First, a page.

A little gaggle of quick hits and varia on a rainy holiday Friday (it seems fitting that Good Friday be rainy and dark):
- For the first time in a few years Eastern (Greek) Easter and Western Easter coincide. While both groups use the same method to establish the date of Easter, the has to do with the differences between the Julian and Gregorian calendars and the lunar calendars upon which the two churches use to reckon the date of Easter. The holiday will also coincide next year.
- Some interesting conversation about inter-disciplinarity here at Prof-Hacker, and here at the Electric Archaeologist, and in the comments on this post here in Teaching Thursday. Keep an eye on Teaching Thursday for more discussions on the inter/trans/multi/cross disciplinary moment.
- At Tomorrow Museum, it's all about curating.
- I am counting the hours until my iPad arrives (and it left Anchorage, Alaska early this morning). The best review is probably this one on Boing Boing, but I also liked the slightly bigger picture perspective offered at (gasp) Time. I had a great (but too short) discussion with a few students about it this past week and I love that the iPad makes people angry. It reminds me of the early 1990s when being serious about a Mac was seen as an insult to the serious and sacred power of the PC. But before I get too excited, I read this and then felt a tiny twinge of guilt. There is, however, something slightly disingenuous about Doctorow's critique. The idea that the iPad or any "walled-garden" type product is bad because we can't get inside to manipulate how it works falls apart when pushed too far. The goal with a product like the iPad is to enhance the experience of consuming content. It's the equivalent of getting a nice pair of new speakers or getting a favorite book rebound in a classy new binding. It enhances the pleasure of consuming music and reading. We can complain that no one should own stereos because, after all it deprives the individual from creating music -- like on a piano -- or that we shouldn't spend time reading books or even sanction their distribution because it will slowly crush our desire to write. These are just silly arguments. The time when the only way to enjoy technology was when you built it or customized it yourself is over.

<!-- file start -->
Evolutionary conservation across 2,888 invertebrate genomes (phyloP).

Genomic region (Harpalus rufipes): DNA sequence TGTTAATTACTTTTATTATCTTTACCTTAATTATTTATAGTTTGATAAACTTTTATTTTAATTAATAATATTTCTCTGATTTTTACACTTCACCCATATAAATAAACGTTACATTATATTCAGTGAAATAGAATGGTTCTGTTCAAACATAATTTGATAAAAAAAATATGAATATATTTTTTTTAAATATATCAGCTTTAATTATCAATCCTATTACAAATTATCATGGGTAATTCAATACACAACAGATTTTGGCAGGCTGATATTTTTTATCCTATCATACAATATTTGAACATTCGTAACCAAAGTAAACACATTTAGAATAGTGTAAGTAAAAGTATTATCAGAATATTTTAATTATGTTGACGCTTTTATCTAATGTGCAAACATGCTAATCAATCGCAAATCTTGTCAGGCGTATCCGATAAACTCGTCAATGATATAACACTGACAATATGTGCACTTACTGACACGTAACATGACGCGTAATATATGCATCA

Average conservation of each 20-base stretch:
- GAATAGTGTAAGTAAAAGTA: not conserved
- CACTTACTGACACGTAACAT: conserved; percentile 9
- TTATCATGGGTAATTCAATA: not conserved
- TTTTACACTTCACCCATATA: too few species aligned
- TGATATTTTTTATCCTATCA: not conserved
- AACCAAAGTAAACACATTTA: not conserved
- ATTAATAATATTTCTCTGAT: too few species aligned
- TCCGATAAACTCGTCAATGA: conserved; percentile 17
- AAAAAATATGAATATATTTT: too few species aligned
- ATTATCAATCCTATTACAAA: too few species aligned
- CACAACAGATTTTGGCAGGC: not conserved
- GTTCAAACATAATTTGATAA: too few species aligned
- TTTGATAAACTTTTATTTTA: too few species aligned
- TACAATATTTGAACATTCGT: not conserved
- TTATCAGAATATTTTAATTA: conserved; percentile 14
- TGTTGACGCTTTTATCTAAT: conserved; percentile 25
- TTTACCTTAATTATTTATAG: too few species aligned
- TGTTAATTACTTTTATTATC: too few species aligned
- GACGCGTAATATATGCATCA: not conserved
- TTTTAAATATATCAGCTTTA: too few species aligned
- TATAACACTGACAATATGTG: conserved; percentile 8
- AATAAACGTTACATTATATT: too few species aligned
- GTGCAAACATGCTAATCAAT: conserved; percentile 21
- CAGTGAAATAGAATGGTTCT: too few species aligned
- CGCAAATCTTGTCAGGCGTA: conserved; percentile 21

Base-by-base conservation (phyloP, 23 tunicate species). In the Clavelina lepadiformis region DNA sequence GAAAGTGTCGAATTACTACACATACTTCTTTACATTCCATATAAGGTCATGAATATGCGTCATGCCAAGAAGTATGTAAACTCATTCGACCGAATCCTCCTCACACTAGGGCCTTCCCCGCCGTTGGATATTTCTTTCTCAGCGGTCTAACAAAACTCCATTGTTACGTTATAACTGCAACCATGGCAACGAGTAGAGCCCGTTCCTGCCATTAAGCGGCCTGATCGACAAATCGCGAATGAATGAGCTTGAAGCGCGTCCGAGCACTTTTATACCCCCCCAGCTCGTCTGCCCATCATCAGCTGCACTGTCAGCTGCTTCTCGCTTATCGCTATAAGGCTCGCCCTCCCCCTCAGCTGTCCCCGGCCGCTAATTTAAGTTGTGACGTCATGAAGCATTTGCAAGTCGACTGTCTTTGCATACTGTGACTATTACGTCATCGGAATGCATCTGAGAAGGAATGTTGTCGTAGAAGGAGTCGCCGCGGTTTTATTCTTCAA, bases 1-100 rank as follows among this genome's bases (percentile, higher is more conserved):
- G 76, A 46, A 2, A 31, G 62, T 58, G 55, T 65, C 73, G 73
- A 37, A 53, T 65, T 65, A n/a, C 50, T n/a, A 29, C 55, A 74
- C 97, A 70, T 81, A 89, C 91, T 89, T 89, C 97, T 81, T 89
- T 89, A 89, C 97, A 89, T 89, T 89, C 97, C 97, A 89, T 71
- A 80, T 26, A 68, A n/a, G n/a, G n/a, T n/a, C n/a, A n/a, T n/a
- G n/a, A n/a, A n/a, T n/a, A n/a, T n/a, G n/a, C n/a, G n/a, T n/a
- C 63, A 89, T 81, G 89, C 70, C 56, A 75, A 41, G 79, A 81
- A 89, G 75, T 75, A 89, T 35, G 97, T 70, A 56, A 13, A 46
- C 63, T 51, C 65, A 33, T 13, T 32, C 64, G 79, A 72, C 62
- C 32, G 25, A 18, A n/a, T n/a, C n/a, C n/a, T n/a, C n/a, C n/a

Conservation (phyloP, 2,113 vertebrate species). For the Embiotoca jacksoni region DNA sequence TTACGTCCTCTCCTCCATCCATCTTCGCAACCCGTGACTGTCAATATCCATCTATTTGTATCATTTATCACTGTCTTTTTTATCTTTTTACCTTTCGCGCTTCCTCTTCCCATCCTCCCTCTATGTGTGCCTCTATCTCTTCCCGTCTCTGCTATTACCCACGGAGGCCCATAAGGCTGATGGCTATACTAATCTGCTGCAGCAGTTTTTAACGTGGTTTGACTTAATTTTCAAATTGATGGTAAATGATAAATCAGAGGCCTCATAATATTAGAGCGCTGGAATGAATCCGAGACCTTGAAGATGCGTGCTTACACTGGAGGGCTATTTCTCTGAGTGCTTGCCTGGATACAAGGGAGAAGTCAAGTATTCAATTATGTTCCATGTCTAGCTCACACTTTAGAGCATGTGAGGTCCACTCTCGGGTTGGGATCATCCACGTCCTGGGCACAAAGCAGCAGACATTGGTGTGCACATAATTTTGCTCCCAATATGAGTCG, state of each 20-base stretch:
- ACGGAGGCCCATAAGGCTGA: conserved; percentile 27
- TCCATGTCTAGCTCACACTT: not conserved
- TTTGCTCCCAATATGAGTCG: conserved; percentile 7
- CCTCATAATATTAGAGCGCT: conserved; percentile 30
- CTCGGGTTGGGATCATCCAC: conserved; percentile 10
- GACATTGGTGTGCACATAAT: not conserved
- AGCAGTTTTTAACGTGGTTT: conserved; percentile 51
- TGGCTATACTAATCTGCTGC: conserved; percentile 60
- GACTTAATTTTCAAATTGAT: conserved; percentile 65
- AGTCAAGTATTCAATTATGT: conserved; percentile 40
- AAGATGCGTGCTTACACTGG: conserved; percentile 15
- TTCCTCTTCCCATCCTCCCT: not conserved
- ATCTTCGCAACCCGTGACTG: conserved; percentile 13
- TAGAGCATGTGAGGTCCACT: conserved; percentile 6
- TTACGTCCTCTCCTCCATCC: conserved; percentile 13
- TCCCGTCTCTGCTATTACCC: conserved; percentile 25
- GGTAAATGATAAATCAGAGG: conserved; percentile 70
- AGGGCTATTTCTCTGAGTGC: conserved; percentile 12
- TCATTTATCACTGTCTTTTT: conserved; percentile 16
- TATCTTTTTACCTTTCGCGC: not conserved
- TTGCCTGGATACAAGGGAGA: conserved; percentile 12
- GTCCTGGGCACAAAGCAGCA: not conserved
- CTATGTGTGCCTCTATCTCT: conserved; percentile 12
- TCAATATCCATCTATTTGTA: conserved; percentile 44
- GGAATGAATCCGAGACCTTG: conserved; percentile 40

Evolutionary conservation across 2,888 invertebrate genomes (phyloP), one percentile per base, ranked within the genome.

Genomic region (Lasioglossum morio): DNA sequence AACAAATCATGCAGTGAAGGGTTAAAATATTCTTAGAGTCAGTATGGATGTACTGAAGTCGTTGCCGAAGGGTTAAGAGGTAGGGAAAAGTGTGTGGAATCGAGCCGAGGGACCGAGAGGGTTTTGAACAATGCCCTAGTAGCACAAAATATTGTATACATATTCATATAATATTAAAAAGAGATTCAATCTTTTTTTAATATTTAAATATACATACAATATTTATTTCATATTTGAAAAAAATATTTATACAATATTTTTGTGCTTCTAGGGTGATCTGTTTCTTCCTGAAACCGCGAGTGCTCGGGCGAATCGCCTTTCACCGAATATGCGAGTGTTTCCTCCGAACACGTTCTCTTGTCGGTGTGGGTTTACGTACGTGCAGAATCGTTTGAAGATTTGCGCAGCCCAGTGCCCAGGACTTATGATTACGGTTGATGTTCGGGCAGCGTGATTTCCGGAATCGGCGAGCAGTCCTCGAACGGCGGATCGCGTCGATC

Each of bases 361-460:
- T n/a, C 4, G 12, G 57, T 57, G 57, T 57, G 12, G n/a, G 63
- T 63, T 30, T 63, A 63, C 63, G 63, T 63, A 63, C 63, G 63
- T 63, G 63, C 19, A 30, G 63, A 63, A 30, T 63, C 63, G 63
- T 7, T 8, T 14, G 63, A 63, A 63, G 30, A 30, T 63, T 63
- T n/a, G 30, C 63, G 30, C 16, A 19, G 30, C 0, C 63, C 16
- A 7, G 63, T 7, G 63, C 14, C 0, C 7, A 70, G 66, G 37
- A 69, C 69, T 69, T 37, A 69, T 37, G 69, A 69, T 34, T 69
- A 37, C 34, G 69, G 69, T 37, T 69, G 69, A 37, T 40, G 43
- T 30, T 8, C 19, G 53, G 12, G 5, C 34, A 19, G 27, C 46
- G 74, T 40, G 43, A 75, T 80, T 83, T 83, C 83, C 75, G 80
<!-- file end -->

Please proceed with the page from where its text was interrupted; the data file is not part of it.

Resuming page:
- So, one of my graduate students in my public history internship continues to blog, and she's pretty good at it!
- The University of North Dakota is slated to begin a major construction project in the heart of campus. It will involve an expansion and renovation to the College of Education Building. I want to start a campus wide drive to call rename it the Woodworth Building (if you don't know, you better ask somebody)
- You can also follow how UND is revising their website here. I served on one of the committees involved in some of the decisions making. It was an education on how the university works.
- This was quite a display by Mitchell Johnson. I just wish he was more consistent.
One last thing, I brought my breakfast to work this morning in this plastic bag photographed below. It was mixed in with our assorted other plastic bags. It must have entered our collection from Cyprus somehow. There isn't a Carrefour (a French supermarket chain) in the US or even in North America. How's that for the movement of plastic around the world: